The latest international economic trends analyzed by CEPII's economists

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COP21

Authors
Michel Aglietta
Yves-Emmanuel Bara
Maria Bas
Agnès Bénassy-Quéré
Antoine Berthou
Céline Carrère
Benjamin Carton
Virginie Coudert
Matthieu Crozet
Christophe Destais
Evelyne Dourille-Feer
Etienne Espagne
Lionel Fontagné
Michel Fouquin
Jean Fouré
Julien Gourdon
Olena Havrylchyk
Jérôme Héricourt
Colette Herzog
Sébastien Jean
Marc Joëts
Svetlana Ledyaeva
Françoise Lemoine
Stéphane Lhuissier
Valérie Mignon
Cristina Mitaritonna
Francesco Molteni
Laurence Nayman
Marcelo Olarreaga
Gianluca Orefice
Jean Pisani-Ferry
Sophie Piton
Gianluca Santoni
Urszula Szczerbowicz
Cristina Terra
Fabien Tripier
Deniz Ünal
Natacha Valla
Guanghua Wan

Why denser areas are more productive

Competitiveness & Growth 
Post, December 2, 2016
By Lionel Fontagné, Gianluca Santoni
A key driver of productivity is ease of resource allocation. This column uses firm-level data for France to show that misallocation has a spatial dimension: resource allocation and the associated effect on productivity are related not only to firms’ characteristics, but also to the environment in which they operate. Denser commuting zones seem to offer a better match between employers and employees, leading to more productive firms.
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Improving the G20 process

Economic Policy | Money & Finance | Emerging Countries 
Post, October 24, 2016
By Christophe Destais
The recent G20 Hangzhou Summit is yet another example of the difficulties the G20 has to move ahead at cruising speed. Changes in the G20 process might help to increase its impact.
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Comments on IMF’s “Global Trade: What’s behind the Slowdown?” – or why there is more to trade slowdown than weak demand

Trade & Globalization 
Post, October 18, 2016
By Sébastien Jean
The IMF’s latest World Economic Outlook points to weak demand and investment as the main factor behind the world trade slowdown. I argue that this conclusion is overblown and that the high-quality underlying work falls well short of explaining the slow trade puzzle.
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Brazil: restoring fiscal austerity while preserving public services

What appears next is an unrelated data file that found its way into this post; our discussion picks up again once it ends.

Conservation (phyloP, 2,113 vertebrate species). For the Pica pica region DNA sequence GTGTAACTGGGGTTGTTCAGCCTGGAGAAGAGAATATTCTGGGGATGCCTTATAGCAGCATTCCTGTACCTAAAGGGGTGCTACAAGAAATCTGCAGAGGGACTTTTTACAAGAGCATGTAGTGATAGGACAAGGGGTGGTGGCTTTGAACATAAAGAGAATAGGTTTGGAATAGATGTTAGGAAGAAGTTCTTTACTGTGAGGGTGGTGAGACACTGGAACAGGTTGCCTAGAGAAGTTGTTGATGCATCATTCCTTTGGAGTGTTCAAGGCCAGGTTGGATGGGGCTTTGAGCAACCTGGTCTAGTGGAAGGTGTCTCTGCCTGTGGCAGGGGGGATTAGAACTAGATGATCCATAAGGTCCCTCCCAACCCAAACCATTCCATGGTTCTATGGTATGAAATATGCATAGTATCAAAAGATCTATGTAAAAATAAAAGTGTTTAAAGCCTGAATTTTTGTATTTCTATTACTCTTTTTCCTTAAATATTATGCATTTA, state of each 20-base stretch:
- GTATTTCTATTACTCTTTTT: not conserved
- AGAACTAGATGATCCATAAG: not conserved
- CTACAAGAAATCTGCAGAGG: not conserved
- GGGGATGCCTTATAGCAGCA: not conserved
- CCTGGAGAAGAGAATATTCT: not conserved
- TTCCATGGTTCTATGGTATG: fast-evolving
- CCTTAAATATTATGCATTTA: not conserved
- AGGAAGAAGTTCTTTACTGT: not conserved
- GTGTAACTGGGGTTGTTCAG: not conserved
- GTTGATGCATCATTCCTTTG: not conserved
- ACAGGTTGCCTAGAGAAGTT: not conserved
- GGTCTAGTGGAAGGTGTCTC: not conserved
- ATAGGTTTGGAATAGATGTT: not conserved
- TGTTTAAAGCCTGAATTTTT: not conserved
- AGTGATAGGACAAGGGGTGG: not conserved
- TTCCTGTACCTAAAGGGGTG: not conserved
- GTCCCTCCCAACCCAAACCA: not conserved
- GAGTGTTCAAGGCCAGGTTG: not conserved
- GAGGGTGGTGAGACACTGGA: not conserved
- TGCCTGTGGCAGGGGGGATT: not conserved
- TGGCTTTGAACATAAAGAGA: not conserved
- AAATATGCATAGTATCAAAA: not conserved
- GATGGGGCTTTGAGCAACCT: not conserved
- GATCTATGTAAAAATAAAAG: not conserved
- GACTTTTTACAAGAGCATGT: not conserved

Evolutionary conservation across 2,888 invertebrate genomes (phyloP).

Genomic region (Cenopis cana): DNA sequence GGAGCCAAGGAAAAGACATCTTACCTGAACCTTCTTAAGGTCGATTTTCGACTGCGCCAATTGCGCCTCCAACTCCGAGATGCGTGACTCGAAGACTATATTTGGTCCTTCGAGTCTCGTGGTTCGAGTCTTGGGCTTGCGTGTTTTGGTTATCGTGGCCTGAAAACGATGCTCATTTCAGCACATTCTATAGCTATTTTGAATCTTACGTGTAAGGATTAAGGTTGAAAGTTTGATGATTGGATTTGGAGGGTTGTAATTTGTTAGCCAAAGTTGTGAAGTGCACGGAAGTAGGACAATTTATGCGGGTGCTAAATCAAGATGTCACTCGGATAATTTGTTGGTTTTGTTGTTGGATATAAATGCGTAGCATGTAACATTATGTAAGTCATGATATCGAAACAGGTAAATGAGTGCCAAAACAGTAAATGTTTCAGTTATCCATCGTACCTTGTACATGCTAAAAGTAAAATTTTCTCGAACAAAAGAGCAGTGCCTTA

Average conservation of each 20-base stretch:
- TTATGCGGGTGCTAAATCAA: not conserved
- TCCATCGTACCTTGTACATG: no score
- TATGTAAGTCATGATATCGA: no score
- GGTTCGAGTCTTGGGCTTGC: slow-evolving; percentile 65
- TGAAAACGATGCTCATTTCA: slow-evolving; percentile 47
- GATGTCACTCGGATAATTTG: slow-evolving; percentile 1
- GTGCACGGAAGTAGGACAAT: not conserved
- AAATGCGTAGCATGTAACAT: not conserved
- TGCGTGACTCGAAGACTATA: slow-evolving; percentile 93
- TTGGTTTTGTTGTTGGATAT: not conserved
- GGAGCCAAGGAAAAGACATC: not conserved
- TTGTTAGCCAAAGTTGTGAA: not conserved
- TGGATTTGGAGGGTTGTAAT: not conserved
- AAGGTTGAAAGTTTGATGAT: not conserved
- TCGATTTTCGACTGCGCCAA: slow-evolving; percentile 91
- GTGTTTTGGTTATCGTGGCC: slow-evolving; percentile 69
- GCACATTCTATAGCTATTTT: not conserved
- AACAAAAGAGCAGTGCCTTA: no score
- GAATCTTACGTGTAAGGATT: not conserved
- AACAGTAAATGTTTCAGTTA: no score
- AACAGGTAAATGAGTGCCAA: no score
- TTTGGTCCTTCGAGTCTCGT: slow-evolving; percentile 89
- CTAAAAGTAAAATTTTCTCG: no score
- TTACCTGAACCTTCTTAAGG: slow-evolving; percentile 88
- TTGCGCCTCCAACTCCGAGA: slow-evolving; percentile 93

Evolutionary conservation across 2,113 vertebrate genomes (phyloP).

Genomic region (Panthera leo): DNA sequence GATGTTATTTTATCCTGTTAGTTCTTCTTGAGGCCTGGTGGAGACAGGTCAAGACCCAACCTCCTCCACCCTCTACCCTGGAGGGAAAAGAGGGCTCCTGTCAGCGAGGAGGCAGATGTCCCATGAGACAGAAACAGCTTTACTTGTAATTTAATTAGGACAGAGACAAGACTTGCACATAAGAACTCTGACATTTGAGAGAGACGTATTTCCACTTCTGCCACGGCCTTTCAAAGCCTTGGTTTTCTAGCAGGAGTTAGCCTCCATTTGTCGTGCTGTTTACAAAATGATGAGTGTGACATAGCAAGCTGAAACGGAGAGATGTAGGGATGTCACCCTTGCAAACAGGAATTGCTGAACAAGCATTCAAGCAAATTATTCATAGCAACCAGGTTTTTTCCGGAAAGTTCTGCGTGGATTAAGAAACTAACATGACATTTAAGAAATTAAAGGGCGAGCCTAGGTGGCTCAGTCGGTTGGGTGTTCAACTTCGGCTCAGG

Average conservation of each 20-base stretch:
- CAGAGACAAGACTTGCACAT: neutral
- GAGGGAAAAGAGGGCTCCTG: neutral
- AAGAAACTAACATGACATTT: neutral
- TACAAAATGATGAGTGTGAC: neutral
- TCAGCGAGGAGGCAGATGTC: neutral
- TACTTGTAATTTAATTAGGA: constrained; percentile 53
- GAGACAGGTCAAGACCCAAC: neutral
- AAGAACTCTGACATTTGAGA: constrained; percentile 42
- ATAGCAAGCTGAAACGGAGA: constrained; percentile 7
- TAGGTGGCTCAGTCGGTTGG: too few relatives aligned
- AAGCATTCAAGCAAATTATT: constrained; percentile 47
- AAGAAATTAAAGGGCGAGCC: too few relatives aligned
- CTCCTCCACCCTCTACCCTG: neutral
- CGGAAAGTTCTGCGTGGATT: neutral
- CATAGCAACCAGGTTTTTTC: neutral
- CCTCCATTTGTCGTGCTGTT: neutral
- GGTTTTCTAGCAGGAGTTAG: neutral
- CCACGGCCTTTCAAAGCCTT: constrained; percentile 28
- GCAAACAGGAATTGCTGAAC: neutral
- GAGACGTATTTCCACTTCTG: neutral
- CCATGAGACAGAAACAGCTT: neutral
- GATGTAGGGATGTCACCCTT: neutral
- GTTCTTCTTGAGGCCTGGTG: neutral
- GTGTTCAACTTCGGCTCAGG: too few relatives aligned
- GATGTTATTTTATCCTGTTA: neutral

Emerging Countries 
Post, September 7, 2016
By Cristina Terra
Restoring fiscal austerity in Brazil is not an easy task since the government faces both exerts from privileged groups and constraints establishing minimum public expenditures on some bills. It could however be done without penalizing public services if their efficiency is improved.
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Should we fear the Brexit uncertainty?
IMF versus Krugman

Competitiveness & Growth | Europe 
Post, August 19, 2016
By Stéphane Lhuissier, Fabien Tripier
IMF cuts global growth forecasts following Brexit vote. Paul Krugman has taken a different point of view by arguing there is no reason to worry in the immediate future. This opposition reflects clearly two different opinions on the short-term consequences of uncertainty.
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In search of a liquid asset for European financial markets

Money & Finance | Europe 
Post, July 15, 2016
By Francesco Molteni
European financial markets face a shortage of liquid assets. New regulations increase banks’ demand for liquid securities, mainly sovereign bonds, but the European fiscal rules constrain the supply of public debt. Further, the QE is draining bonds from the market. Some proposed forms of “Eurobonds” or new debt securities issued by European supranational organizations could solve this problem.
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How Multi-Destination Firms Shape the Effect of Exchange Rate Volatility on Trade

Trade & Globalization | Money & Finance 
Post, June 14, 2016
By Jérôme Héricourt, Clément Nedoncelle
The idea that exchange rate volatility could be detrimental to international trade is widely accepted. Surprisingly, macroeconomic evidence on its impact on trade yields either small or insignificant effect on aggregate outcomes. This column suggests that the behavior of big, multi-destination firms help explain this puzzle.
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Through the lenses of the natural rate of interest, European monetary policy appears to be too loose since 2015

Money & Finance 
Post, May 27, 2016
By Stéphane Lhuissier
This column evaluates the ECB’s monetary policy stance based on the concept of the “natural rate of interest”. Our estimation results reveal that the ECB’s asset purchase programme seems to be too accommodating since 2015.
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Towards an international financial public order

Money & Finance | Economic Policy 
Post, February 9, 2016
By Christophe Destais
The shift from the concept of an “international monetary system” to that of “global financial safety nets” is positive but, still, limited mostly to emergency liquidity assistance. The broader notion of an “international financial public order” including crisis prevention would be more suitable.
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Falling oil price and appreciating dollar: is it normal?

Money & Finance | Environment & Natural Resources 
Post, January 27, 2016
By Virginie Coudert, Valérie Mignon
Dollar changes impact negatively oil prices most of the times, except when the dollar reaches particularly high levels. During these episodes of high dollar values, the relation between both variables turns positive.
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